Before we can move on, it’s really important to put this information about control into practice. I’m going to ask you to stop here to do an exercise designed to help you get a sense of your territory – the place where you end and other people begin. It’s an opportunity to become aware of your individual-ness; your thoughts, feelings, and actions.
Close your eyes. Sit quietly for a moment, and get a sense of your head, heart and body. Sit in your own body, feel your feet on the ground, your body in your chair, and say to yourself, right now I’m aware of what I’m thinking, how I’m feeling, and what’s happening in my body.
How did that feel?
Let’s use the holidays as an example of how you use your head, heart, and body instincts in a specific situation.
Your head might be formulating; to-do lists, planning menus, scheduling events.
Your heart might be feeling; joy, disappointment, anxious anticipation, overwhelm, impending judgment, feelings of wanting to make people happy or keep them from being upset.
Your body might be; wanting to take control, acting on the to-do lists to avoid hard things or feelings, reactive to other people’s responses, passive, inactive, tired or energized.
This is has been my experience post-divorce and the triggers that let me know I’m letting expectations control things I can’t control:
My head; goes blank, nothing, no ideas, no to-do list, I’m out of ideas
My heart; feels disappointment, sadness, loneliness, guilt, and I often feel I just want to make my boys happy, I don’t want them to feel sad or let down by the holidays.
My body; becomes passive, doesn’t even want to try to do anything for the holidays, is weary from unmet expectations but also desperately wants to control Christmas to make the hurt go away.
These are all triggers I’ve learned to identify as expectations that are trying to control me.
Now you give it a try, do an all systems check now. Examine your head, heart, and body for triggers that you are allowing expectations to control you.
Don’t judge your thoughts, feelings or actions, just identify your triggers. Write them down, acknowledge them, welcome them with open arms, give them a hug.
Tell me about your experience with this exercise in the comments.
Not long after my husband moved out, I was desperate to not feel alone and abandoned. I picked up the book Captivating by Stasi Eldredge. Stasi writes (I’m really paraphrasing here), “Jesus will never abandon you or reject you. He will guide you and protect you.” In my entire being, I knew the words she wrote about Jesus were true. I laid the book down and I began crying, I mean ugly-cried, snot and everything dripping down my face, weeping. I’d always believed in Jesus, but never really allowed myself to give my head, heart and body fully to him.
At that moment, I released myself into complete surrender.
Close your hands into a clenched fist, hold it tightly. Can you see your knuckles turning white? It takes tension and pressure to remain in this position, doesn’t it? Nothing can get out but nothing new can get in. There’s no room for new ideas or experiences. This is what it feels like when you are trying to control things you can’t.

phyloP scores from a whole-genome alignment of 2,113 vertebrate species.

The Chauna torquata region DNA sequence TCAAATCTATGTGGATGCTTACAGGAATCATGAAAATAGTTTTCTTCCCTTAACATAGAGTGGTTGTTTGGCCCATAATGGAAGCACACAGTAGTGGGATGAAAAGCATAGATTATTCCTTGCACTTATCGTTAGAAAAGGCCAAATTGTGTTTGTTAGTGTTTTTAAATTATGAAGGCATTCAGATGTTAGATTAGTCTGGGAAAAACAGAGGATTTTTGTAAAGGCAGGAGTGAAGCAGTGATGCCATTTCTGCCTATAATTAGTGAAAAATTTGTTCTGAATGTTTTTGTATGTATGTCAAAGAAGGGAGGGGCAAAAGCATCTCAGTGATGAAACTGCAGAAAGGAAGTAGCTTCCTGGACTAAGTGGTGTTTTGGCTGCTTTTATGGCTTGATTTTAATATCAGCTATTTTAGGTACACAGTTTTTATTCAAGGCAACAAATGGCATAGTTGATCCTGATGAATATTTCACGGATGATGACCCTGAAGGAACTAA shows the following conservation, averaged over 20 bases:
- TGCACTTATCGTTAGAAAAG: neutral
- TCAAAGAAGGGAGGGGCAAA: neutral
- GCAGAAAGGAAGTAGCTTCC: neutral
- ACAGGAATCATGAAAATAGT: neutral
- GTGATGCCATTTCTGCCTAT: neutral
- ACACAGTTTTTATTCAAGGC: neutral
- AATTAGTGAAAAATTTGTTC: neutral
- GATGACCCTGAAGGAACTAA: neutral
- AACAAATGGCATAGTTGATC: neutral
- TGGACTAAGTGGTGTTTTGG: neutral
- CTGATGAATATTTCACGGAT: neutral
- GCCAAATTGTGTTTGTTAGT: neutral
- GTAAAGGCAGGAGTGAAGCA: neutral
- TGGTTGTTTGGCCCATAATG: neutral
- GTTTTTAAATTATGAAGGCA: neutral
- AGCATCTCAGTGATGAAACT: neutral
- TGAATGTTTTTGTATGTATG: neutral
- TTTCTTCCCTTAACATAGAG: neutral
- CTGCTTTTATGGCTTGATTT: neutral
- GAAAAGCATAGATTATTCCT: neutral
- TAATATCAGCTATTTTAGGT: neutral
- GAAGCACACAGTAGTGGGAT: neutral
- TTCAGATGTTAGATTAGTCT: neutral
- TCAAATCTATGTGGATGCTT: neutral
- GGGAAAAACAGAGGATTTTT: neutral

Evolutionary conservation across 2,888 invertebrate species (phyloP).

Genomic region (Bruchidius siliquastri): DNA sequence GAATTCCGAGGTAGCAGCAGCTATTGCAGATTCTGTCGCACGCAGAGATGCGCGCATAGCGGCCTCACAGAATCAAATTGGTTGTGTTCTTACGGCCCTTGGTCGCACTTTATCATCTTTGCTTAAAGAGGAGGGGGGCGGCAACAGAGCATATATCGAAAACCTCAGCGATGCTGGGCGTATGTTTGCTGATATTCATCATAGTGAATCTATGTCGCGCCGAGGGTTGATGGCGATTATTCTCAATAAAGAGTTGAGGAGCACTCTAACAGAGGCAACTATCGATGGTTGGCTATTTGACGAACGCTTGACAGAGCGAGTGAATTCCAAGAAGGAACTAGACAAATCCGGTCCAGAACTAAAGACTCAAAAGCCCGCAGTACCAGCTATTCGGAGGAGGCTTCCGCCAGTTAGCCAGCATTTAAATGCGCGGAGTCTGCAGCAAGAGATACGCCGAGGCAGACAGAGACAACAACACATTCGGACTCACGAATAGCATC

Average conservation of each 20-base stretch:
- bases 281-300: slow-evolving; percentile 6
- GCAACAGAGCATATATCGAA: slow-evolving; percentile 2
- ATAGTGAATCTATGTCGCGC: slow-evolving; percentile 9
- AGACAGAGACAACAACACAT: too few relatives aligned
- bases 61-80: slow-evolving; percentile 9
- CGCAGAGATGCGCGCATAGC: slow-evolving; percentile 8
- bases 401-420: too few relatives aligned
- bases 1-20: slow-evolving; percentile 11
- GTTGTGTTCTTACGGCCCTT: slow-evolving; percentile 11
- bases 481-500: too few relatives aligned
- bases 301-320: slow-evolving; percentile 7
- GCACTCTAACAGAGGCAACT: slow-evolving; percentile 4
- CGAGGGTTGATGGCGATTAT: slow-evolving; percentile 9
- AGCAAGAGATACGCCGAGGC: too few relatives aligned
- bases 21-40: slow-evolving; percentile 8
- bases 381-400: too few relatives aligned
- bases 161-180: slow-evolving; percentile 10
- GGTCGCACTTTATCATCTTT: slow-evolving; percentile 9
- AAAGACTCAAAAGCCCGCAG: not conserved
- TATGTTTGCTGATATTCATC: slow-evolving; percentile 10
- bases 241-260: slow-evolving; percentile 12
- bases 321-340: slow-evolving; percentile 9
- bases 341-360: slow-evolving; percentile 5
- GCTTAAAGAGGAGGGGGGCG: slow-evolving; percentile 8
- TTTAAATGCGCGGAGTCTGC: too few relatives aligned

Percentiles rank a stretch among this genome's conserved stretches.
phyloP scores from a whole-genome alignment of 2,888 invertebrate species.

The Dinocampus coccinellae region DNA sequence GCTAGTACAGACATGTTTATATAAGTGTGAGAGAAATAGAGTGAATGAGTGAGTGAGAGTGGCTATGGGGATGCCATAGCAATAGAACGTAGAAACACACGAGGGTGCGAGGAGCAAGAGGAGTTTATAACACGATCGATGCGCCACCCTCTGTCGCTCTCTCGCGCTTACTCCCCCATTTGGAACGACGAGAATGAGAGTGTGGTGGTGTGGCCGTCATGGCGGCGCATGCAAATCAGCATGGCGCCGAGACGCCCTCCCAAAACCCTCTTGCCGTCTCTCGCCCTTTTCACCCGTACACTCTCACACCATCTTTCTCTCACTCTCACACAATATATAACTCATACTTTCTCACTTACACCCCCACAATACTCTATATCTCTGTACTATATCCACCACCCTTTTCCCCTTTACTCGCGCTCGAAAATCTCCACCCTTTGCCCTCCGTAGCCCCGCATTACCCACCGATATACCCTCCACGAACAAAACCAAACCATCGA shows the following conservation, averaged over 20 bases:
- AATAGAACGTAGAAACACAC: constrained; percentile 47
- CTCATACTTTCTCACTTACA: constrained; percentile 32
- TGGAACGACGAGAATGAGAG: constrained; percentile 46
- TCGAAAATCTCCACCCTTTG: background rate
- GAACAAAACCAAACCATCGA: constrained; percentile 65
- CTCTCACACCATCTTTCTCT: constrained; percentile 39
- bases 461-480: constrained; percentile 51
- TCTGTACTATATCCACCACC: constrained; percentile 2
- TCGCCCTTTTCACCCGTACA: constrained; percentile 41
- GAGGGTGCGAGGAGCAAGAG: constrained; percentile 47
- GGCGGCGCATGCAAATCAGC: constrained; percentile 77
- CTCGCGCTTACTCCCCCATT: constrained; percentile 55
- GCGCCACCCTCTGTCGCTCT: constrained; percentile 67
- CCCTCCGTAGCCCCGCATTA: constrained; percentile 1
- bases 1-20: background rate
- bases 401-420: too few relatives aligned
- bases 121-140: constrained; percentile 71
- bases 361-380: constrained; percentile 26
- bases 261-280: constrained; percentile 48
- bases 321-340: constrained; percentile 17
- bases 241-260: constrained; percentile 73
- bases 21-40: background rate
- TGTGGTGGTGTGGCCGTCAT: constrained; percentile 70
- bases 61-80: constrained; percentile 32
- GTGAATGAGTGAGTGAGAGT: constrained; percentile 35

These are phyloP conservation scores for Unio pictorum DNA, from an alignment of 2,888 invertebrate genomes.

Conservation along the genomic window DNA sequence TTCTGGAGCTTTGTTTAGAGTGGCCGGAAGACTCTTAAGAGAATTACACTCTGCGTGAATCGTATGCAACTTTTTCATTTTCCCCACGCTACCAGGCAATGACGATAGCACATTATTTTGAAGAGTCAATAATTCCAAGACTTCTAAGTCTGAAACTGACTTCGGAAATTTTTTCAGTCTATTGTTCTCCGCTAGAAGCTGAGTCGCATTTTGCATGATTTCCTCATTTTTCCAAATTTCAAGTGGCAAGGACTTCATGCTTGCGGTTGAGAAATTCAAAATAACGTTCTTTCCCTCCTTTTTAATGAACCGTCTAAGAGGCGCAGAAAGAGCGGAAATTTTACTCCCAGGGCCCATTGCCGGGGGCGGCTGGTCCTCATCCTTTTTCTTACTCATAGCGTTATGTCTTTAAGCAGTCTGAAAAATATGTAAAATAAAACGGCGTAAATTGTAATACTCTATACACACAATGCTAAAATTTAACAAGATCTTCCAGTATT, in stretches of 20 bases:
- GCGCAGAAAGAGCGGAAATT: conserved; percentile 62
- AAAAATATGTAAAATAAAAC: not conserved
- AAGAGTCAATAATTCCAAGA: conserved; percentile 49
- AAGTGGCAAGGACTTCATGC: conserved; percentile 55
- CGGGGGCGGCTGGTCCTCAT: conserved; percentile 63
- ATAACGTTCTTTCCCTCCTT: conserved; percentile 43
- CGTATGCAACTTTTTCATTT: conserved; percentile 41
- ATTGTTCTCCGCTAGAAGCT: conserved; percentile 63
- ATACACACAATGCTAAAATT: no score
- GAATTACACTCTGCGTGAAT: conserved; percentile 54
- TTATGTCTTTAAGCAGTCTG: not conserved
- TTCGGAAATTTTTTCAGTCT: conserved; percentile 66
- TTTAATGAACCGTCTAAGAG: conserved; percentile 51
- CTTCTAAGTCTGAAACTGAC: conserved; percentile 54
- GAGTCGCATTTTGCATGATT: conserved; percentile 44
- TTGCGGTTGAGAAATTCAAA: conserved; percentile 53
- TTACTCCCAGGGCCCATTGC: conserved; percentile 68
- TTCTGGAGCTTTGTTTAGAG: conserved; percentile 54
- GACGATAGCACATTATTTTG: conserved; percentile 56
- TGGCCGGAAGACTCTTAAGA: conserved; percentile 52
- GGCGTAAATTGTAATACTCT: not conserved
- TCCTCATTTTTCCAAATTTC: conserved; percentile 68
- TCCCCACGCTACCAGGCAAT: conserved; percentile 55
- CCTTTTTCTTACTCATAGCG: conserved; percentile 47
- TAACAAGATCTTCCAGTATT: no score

Now slowly release your hands and hold them open, palm up. You are letting go of tension, ready to receive, being open to new experiences and ideas. This is surrender.
What does it feel like to you?
Surrender is a full head, heart, and body experience:
Head: You can surrender the length of your to-do list, how you manage your schedules and planning. You can surrender your expectations.
Heart: You can surrender your need to put on a happy face and receive permission to grieve what was lost. Weep and release it to God. Your surrender opens up the space to receive his love.
Body: You can surrender how you feel about your inability to control if others choose to be disappointed because they have different expectations. You can surrender the activities you attend or don’t attend, the traditions you choose to do this year.
To surrender and be open to what God has for you this Christmas season with an open mind, heart, and hands allows you to experience yourself as a woman so filled with the Holy Spirit that she offers grace where there would normally be inflexibility,
she offers love where there would normally be a disappointment,
she offers forgiveness where there would normally be resentment.
How does that feel?
My friend, you cannot control how other people respond to your choices, your efforts, your gifts, or anything else you do or don’t do. You cannot control how other people feel about the holidays, if they love Jesus or if they choose to surrender to him. If they are going to stop judging or be kind or unkind.
But mostly my friends, you cannot recreate the past, repair that which may or may not be fixable on this side of heaven. You can’t bring back lost loved ones, or heal family members struggling with addictions, restore lost jobs, undepress depressed and struggling children.
But know this, when you surrender, you invite Jesus to be in charge; He can redeem the past, He can repair that which feels unfixable on this side of heaven, He can heal broken hearts from lost loved ones, He can heal family members struggling with addictions, restore lost jobs, and undepress depressed and struggling children.
You may not have control, but Jesus does.
My boys may have grown up with different kinds of Christmas’s than what I dreamed for them, but I know Jesus was there, for every single one – even the ones I tried to control, especially the ones I tried to control. He loves us that much. I could have saved myself 11 years of heartaches if I’d surrendered my need to control the uncontrollable, grieved what I’d lost, and opened myself to new experiences God had for us.
I’d like to invite you to choose a moment of surrender at the beginning of each day.
In your head: Repeat this scripture like a holy mantra, “‘You shall love the Lord your God with all your heart, with all your soul, and with all your mind. Visualize it in your mind and repeat to yourself when you have triggery thoughts.
In your heart: place one hand on your heart, and rejoice in your moment of surrender with gladness and gratitude. Breath in deeply and receive God’s overwhelming love.
With your body: Lift your other hand, open it wide in worship to God.